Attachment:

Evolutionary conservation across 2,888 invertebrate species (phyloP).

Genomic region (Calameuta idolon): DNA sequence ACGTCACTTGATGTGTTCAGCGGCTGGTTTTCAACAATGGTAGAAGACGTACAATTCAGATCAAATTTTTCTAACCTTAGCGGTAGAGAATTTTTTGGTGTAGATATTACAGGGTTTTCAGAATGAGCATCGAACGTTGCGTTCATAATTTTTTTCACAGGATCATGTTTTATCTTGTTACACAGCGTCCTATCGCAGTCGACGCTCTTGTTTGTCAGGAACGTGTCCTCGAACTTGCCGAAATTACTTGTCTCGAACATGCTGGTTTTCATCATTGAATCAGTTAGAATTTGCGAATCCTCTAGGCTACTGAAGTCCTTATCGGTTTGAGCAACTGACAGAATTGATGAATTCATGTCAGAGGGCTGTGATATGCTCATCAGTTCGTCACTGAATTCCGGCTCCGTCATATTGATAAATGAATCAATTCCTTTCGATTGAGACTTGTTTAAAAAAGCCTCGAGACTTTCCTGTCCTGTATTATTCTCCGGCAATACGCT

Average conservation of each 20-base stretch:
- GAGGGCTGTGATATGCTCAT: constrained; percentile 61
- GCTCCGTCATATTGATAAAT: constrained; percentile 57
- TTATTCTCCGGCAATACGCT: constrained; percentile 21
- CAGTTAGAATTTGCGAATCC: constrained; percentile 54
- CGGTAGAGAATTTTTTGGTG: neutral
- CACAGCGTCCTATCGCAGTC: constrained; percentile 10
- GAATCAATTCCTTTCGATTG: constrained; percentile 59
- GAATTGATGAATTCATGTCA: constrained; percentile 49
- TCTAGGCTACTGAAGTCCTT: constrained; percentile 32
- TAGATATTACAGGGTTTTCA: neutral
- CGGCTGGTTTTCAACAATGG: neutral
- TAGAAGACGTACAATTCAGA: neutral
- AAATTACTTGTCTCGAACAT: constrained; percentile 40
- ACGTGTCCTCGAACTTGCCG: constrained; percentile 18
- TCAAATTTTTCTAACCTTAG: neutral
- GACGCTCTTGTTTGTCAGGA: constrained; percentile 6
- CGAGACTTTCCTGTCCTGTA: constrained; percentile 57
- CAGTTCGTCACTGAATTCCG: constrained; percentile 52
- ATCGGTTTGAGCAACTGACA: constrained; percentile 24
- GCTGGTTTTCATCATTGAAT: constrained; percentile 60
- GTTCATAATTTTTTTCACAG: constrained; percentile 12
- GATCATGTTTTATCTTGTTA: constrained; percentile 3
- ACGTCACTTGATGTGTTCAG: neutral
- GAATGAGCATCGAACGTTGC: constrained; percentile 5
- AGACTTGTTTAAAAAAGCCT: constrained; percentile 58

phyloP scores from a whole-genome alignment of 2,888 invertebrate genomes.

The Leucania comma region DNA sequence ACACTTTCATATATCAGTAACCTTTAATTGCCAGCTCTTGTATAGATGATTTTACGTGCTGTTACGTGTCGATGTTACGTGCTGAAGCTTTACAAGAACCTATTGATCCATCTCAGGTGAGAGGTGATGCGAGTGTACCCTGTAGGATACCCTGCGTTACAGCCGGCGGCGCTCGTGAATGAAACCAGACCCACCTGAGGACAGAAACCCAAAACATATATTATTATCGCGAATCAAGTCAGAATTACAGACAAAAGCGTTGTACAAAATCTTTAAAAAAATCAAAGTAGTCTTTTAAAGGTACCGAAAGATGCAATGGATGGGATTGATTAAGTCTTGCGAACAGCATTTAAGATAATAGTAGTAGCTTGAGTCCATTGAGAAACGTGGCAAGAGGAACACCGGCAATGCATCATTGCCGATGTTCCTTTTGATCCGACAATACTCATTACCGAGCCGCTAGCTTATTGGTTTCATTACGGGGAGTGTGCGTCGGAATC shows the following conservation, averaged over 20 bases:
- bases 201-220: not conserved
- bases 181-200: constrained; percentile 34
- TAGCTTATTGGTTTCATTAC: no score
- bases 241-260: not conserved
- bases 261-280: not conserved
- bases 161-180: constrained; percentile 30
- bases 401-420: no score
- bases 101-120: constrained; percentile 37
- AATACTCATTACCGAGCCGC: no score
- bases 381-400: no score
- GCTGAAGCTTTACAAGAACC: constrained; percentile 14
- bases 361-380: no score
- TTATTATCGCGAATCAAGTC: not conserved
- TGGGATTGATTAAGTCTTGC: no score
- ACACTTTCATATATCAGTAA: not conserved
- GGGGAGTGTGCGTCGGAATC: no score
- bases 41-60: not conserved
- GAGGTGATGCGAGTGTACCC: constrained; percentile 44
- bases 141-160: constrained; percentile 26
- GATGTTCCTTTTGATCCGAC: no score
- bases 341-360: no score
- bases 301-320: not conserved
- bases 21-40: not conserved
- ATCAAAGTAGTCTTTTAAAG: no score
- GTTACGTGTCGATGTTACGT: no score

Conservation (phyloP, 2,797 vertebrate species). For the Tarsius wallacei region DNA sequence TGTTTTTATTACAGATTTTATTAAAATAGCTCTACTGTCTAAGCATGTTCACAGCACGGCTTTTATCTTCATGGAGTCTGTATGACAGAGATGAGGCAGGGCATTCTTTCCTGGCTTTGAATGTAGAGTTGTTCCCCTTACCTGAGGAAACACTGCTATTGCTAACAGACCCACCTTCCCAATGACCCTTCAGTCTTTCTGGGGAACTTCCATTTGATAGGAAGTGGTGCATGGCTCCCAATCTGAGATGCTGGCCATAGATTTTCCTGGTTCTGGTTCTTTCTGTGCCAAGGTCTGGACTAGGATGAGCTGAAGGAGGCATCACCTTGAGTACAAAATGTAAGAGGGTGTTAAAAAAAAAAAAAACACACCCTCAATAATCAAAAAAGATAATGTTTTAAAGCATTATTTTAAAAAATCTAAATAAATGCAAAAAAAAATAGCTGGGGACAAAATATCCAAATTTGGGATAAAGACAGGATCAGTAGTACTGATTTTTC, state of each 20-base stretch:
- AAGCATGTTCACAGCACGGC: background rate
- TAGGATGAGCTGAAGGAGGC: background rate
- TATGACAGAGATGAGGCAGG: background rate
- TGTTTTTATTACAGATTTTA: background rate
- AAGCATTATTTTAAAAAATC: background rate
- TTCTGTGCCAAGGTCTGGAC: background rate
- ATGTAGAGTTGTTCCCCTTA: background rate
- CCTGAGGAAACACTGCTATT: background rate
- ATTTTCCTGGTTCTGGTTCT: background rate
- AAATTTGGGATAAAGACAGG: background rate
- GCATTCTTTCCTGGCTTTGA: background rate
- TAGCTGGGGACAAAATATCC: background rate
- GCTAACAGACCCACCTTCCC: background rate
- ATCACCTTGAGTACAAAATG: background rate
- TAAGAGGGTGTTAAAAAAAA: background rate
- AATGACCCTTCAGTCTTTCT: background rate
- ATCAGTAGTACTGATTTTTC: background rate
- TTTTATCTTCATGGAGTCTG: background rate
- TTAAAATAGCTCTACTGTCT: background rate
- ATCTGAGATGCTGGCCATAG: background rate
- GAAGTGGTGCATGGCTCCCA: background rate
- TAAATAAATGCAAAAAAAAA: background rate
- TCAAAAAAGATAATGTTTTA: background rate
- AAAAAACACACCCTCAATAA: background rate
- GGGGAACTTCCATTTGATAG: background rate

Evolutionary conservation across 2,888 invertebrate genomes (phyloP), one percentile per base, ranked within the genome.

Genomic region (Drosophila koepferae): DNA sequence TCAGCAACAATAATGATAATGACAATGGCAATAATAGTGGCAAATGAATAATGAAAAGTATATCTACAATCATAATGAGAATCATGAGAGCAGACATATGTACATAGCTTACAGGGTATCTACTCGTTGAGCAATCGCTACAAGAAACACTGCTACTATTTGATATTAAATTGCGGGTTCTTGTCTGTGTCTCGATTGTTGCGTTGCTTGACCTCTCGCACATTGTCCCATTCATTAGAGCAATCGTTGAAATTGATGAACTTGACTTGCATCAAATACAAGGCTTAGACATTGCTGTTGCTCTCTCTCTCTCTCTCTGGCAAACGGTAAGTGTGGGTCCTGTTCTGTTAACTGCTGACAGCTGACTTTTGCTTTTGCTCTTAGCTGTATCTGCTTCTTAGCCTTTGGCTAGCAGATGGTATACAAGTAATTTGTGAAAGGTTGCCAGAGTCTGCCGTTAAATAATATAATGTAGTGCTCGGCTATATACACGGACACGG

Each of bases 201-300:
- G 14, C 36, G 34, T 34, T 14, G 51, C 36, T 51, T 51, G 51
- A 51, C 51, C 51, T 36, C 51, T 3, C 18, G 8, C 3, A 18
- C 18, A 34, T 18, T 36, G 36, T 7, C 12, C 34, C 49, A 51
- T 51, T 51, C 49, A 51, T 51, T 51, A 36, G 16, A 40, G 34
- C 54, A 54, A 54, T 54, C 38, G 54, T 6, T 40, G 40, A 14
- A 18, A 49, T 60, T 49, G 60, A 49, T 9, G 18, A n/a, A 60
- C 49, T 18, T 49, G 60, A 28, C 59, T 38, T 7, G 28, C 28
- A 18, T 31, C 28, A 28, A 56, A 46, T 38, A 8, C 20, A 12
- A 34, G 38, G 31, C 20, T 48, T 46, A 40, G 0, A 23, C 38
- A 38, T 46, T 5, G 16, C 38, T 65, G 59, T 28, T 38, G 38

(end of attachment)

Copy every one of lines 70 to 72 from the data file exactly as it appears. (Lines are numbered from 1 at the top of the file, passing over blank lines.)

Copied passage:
- ATCACCTTGAGTACAAAATG: background rate
- TAAGAGGGTGTTAAAAAAAA: background rate
- AATGACCCTTCAGTCTTTCT: background rate